Brownsea Island

Brownsea Island is the largest of the five islands in Poole Harbour. Access is managed by the National Trust and the island is open to the general public from March to October. The church of St Mary (not owned by the Trust) has a light ring of 8 bells (4-2-21), rung from an upstairs ringing room (with its own fireplace). Bands are encouraged on Sundays in Summer (May to September) to ring for the 15:00 afternoon service, but the bells are available at other times too. Ringers are welcome on practice nights in the summer - see details on the Brownsea Island tower page.

Brownsea Island can be reached by foot-passenger ferry (Brownsea Island Ferries - 01929-462383) from either Poole Quay (SZ008903) or Sandbanks (SZ037871). Car parking at Sandbanks is extremely limited, but parking can be guaranteed by the ferry company for coaches (see previous 'phone number). There is a National Trust car park at Shell Bay (accessible by taking the Sandbanks-Shell Bay car ferry or by road from the Studland direction) but this can be full, especially at weekends. Parking at Poole is a better plan, but even this can be difficult on warm weekends in the holiday season. There are also (less frequent) trips to Brownsea from Bournemouth and from Swanage (The Dorset Belles - 01202-558550).

A National Trust landing fee is payable on the island. If you are in a party ringing for a Service then eight ringers are usually allowed free entry. National Trust members do not have to pay.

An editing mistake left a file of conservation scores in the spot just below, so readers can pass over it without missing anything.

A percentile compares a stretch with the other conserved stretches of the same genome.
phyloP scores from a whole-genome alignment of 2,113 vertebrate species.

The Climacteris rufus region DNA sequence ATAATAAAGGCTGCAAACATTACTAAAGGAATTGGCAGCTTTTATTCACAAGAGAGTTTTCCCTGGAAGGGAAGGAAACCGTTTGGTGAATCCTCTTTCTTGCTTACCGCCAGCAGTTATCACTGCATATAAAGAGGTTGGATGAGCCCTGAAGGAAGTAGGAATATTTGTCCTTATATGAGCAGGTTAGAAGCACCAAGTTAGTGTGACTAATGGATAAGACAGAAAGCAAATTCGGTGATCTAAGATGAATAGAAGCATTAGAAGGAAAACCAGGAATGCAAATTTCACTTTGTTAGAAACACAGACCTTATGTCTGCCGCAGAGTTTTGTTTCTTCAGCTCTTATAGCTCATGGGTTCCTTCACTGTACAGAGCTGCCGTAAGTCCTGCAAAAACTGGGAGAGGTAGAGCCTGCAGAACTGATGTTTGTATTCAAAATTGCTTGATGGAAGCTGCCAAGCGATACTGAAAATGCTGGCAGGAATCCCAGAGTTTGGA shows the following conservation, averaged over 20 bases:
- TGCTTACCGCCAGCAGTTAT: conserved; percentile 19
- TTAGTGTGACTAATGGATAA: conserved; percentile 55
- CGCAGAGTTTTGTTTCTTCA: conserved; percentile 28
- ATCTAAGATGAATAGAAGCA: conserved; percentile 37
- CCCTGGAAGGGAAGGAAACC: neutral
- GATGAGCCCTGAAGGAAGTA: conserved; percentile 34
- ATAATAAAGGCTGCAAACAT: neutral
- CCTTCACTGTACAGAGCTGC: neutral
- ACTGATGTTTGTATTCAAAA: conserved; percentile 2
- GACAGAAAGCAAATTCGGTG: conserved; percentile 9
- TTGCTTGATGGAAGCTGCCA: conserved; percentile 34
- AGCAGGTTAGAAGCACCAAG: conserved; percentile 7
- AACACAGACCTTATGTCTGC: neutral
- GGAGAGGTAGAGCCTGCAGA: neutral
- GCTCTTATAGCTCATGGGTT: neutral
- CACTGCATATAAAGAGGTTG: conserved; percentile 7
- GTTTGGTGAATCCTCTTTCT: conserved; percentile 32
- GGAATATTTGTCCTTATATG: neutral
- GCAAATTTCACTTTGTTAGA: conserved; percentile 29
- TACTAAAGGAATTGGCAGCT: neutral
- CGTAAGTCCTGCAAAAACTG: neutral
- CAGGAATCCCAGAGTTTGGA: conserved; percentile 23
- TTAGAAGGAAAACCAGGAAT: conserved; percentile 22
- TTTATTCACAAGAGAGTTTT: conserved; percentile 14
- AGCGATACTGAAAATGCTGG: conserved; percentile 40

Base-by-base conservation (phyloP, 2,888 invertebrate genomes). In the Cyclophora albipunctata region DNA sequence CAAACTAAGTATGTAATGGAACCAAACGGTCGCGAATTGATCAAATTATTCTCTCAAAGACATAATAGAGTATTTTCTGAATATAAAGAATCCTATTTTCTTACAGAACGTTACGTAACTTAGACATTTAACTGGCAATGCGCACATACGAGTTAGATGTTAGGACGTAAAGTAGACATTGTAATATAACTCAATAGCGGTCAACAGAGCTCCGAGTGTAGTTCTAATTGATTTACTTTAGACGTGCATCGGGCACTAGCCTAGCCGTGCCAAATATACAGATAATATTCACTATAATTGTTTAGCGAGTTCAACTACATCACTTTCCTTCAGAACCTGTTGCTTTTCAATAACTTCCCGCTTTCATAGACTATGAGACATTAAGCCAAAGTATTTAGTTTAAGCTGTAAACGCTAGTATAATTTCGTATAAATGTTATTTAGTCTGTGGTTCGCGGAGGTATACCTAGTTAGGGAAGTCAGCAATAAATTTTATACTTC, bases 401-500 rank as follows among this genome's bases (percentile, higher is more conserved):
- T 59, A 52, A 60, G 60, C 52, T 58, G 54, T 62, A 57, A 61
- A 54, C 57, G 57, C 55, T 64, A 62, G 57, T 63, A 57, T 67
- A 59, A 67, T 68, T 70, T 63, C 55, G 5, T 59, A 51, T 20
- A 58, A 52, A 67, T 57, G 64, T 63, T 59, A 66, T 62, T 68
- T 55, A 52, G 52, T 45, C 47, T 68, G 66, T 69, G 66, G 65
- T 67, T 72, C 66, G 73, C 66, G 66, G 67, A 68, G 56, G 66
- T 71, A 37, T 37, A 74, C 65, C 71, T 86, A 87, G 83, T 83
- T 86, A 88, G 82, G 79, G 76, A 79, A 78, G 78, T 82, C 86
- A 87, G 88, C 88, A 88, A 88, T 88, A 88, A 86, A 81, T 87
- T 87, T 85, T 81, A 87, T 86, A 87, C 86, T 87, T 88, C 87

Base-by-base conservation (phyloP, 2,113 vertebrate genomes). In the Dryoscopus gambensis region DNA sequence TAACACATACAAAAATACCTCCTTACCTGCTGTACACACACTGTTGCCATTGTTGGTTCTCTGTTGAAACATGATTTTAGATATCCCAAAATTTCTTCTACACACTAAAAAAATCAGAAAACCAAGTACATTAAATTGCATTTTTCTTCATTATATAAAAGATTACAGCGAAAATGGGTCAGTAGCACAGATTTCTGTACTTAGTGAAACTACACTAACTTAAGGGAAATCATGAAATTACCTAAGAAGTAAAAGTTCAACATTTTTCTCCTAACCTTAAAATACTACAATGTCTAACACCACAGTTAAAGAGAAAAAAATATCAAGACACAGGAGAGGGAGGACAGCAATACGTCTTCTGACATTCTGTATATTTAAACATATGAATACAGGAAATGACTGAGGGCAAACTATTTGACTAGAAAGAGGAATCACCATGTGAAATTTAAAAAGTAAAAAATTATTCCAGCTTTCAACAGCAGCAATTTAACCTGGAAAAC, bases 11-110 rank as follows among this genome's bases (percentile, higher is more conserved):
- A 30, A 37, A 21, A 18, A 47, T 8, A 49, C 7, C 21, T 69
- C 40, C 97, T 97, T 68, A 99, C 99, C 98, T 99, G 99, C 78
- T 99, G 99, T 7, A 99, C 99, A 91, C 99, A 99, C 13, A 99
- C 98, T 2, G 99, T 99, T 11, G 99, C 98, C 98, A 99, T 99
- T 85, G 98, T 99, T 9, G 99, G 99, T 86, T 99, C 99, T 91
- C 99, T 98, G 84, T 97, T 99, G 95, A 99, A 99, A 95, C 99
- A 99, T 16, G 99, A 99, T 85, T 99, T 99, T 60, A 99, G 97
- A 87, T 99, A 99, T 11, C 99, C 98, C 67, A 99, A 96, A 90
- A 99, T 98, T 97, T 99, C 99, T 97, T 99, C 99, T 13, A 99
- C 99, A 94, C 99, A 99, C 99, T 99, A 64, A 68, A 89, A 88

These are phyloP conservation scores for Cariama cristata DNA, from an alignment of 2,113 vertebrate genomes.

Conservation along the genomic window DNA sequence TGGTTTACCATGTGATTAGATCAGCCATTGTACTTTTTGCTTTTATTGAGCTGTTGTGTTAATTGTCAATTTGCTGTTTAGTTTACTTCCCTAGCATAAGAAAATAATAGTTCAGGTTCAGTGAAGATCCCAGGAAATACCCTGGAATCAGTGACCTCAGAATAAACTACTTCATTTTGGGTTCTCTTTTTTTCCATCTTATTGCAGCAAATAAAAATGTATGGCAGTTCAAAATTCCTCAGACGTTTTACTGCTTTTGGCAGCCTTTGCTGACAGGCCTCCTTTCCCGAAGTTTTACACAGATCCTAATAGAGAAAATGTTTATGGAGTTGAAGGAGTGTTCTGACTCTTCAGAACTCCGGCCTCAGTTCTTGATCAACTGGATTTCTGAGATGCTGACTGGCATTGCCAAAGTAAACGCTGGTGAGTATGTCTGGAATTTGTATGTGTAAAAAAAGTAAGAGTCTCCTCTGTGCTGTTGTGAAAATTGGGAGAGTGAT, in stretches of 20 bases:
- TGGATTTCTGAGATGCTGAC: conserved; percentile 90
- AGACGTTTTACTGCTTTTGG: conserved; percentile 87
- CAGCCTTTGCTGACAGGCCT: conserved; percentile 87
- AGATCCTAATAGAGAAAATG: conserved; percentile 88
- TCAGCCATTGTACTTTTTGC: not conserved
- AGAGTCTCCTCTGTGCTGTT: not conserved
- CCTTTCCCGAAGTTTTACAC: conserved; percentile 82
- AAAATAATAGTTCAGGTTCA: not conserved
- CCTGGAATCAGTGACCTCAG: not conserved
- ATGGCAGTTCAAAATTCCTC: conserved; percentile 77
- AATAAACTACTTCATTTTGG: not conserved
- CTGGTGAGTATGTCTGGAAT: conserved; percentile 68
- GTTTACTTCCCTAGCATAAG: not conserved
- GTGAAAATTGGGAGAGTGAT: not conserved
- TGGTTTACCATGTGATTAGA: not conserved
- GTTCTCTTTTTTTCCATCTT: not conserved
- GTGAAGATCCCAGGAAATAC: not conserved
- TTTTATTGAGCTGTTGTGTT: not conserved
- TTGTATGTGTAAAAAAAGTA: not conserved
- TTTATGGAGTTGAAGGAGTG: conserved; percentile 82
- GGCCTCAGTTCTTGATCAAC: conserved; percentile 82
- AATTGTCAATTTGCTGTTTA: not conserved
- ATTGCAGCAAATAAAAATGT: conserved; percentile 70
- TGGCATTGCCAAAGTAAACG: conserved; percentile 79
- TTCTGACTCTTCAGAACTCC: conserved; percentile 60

The total cost of the trip for an adult couple is likely to be around 42, made up as follows (2017 prices) -
- Ferry fare from Poole Quay - 10-75 adult return (children 6-75) - discounts for groups
- National Trust Landing Fee - 7-70 per adult (children 3-85) - a little less if booked as a group
- Car-parking at Poole Quay - 5-00 for 5 hours

- Ferry fares from Sandbanks - 6-50 adult return (children 5-00)

Brownsea provides plenty of interest for visitors. It was the site of Baden-Powell's original experimental Scout Camp. It has a large nature reserve and many woodland walks and is a favourite with bird-watchers. It is well-known as one of the refuges of the red squirrel. There is a National Trust tea-room and shop on the island and plenty of space for picnics.

The return boat journey to Poole Quay normally goes "around the islands". This can be a very enjoyable trip but takes longer than the outward journey and needs to be considered when planning any other activities in the same day.

Ferry fares
Car Park Information